Deaths from drivers running red lights reached a 10-year high in 2017, according to a new study.
The number of people killed when someone plowed through a light reached 939 in 2017, the last full year numbers were available, according to the study by the AAA Foundation for Traffic Safety.
That was up 31% from a low of 715 in 2009. And the fatalities in those red-light collisions increased for a fifth straight year in 2017.
The study tracks anyone who was killed, including the driver, passengers, people in another vehicle or people outside the vehicle.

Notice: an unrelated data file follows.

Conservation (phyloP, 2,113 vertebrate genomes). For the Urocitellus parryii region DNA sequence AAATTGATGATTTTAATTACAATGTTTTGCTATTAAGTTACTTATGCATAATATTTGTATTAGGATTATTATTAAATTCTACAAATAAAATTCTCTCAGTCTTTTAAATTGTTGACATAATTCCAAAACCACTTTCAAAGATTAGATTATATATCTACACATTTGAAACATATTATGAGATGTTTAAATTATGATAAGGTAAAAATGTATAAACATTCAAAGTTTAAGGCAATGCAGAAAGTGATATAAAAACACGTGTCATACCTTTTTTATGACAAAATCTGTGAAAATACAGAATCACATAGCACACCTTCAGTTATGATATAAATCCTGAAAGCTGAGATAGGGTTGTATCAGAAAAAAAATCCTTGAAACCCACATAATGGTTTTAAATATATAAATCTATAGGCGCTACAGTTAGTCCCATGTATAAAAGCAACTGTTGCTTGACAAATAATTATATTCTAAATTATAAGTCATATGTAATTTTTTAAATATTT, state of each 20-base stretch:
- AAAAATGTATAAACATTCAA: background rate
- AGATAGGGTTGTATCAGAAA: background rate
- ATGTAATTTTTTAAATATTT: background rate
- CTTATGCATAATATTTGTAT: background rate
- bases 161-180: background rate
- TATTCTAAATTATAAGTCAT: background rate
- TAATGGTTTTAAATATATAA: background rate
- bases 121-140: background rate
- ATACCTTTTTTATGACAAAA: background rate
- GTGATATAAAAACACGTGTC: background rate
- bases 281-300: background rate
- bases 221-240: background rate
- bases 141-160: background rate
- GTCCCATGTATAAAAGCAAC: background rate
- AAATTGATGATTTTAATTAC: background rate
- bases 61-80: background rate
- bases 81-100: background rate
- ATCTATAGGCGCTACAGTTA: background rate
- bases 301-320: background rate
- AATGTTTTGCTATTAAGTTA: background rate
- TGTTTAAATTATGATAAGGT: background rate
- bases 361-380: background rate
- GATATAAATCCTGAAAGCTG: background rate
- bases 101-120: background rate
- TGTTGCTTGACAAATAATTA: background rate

“This is at least two people killed every day at the hands of drivers blowing through red lights,” said Jake Nelson, director of traffic safety advocacy and research for AAA.
The study, which tracked the figures back to 2008, did not attempt to ascertain the reasons for the spike, but AAA experts proposed a few possible factors.
One clear contributor is that Americans are driving more, said Brian Tefft, senior researcher at the AAA Foundation for Traffic Safety. The number of miles traveled rose 5% during the period tracked by AAA, according to the Federal Highway Administration.